Yogurt-Shop Murders Update

District Judge remands Robert Springsteen to Travis Co., where he'll remain in jail until retrial for murder in connection with infamous yogurt-shop killings

District Judge Mike Lynch signed a bench warrant this week, remanding Robert Springsteen to Travis County, where he'll remain in jail until he is retried for murder in connection with the infamous 1991 yogurt-shop slayings. Springsteen's transfer date has not been made public, but his case is set for a pretrial hearing in Lynch's court on June 29.

Springsteen, 17 at the time of the crime, was convicted and sentenced to death in 2001 for his role in the grisly slaying of four teen girls at a North Austin yogurt shop; they were stripped, bound, gagged, and shot before the shop was set on fire, presumably to cover the crime. Springsteen's death sentence was overturned in 2005, when the U.S. Supreme Court ruled that executing juvenile offenders violates the Constitution's ban on cruel and unusual punishment. And last year, Texas' Court of Criminal Appeals overturned Springsteen's conviction, ruling (in line with a 2004 Supreme Court opinion) that the trial court improperly violated Springsteen's Sixth Amendment right to confront witnesses against him by allowing portions of co-defendant Michael Scott's "confession" to be submitted as evidence to the jury. Scott could not be compelled to testify at Springsteen's trial; to do so would violate Scott's Fifth Amendment right against self-incrimination. So when his statements were read into the record, the defense was unable to cross-examine.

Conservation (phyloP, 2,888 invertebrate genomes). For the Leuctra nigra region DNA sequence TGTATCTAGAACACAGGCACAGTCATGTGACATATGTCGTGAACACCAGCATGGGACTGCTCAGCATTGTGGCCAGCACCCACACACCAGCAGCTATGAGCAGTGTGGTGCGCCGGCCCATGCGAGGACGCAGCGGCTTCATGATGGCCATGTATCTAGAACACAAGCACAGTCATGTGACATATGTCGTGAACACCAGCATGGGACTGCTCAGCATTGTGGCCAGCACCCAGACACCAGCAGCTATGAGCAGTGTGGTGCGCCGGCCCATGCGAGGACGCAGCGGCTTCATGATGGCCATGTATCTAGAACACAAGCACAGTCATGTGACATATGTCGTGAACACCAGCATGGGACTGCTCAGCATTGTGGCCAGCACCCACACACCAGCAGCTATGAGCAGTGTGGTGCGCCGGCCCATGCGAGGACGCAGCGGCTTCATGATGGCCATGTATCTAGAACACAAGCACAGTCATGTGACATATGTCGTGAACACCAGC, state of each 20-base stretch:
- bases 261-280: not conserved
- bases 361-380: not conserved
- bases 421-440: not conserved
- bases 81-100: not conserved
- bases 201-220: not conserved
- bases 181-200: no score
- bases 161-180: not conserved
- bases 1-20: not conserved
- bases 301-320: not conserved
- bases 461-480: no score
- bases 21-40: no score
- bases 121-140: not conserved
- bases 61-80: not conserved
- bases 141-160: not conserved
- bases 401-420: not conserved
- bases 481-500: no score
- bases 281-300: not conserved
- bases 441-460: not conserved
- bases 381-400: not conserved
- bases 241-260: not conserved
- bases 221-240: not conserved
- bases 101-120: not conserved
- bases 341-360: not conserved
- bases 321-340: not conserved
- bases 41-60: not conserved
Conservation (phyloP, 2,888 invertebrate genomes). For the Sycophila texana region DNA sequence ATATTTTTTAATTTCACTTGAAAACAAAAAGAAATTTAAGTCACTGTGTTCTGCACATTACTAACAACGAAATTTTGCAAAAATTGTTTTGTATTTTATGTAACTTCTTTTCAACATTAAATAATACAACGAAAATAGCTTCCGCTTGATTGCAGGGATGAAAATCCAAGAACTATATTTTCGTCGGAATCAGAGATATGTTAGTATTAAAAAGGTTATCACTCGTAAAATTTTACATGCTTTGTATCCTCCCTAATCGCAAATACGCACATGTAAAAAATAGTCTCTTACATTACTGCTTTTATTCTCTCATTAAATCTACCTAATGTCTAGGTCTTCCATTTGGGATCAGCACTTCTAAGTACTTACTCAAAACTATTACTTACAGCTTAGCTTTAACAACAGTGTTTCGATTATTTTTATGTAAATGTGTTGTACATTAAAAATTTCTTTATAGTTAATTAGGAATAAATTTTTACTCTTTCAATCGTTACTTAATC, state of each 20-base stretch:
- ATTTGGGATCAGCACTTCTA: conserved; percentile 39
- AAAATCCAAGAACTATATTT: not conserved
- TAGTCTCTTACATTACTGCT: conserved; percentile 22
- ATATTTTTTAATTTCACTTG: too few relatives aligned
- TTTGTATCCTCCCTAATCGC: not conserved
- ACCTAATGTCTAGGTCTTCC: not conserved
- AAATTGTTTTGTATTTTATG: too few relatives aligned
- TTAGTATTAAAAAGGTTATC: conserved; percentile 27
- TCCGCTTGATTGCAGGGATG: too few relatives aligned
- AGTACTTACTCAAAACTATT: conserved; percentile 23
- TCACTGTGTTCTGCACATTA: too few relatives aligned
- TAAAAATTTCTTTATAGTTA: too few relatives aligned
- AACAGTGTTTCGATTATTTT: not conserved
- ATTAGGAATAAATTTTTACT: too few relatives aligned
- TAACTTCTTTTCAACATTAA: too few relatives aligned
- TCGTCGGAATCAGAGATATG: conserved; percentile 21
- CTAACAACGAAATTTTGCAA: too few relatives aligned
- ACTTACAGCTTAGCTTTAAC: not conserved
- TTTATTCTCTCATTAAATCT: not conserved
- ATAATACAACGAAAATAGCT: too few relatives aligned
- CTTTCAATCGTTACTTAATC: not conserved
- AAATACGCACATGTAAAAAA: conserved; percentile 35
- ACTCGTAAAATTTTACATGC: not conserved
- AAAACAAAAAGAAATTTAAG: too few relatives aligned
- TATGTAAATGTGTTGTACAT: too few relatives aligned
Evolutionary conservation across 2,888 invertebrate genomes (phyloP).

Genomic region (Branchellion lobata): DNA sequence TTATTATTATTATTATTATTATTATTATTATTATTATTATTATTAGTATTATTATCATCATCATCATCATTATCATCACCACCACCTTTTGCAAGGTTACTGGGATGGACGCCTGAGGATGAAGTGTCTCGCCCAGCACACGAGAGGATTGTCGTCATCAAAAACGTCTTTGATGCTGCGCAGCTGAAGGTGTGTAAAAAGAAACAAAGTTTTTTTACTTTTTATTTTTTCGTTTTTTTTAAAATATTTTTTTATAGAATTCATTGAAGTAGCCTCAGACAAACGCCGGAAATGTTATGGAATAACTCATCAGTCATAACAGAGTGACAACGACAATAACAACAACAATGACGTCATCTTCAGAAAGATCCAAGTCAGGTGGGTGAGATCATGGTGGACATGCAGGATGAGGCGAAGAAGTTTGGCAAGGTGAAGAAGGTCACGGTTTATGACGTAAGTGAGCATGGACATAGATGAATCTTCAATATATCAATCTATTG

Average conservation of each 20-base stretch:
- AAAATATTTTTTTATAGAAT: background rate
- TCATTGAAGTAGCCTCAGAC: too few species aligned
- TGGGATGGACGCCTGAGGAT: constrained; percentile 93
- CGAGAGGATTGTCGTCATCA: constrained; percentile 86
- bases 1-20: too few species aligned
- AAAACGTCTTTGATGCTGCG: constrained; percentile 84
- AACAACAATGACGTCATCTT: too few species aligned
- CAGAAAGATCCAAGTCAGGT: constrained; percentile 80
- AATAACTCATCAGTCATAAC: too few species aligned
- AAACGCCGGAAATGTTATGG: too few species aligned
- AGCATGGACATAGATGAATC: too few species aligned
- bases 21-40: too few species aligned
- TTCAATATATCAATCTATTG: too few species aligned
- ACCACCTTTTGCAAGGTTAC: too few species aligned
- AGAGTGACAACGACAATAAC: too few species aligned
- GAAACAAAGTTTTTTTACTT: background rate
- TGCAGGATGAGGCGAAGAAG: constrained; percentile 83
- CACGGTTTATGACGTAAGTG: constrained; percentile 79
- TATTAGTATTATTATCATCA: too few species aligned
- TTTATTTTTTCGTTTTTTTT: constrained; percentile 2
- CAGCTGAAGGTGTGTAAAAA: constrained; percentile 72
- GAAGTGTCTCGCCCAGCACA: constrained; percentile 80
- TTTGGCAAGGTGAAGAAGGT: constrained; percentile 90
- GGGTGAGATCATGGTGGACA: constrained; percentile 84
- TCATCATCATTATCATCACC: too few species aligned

Similarly, Scott's conviction relied in part on Springsteen's statements to police, which the court allowed to be read into evidence, though Springsteen himself did not testify. On June 6, the CCA overturned Scott's conviction as well, sending it back to Travis Co. for retrial, ruling that, as in the Springsteen case, the court circumvented Scott's right to cross-examine witnesses against him.

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Mike Lynch, Robert Springsteen, yogurt shop murders, U.S. Supreme Court, Texas' Court of Criminal Appeals, Michael Scott

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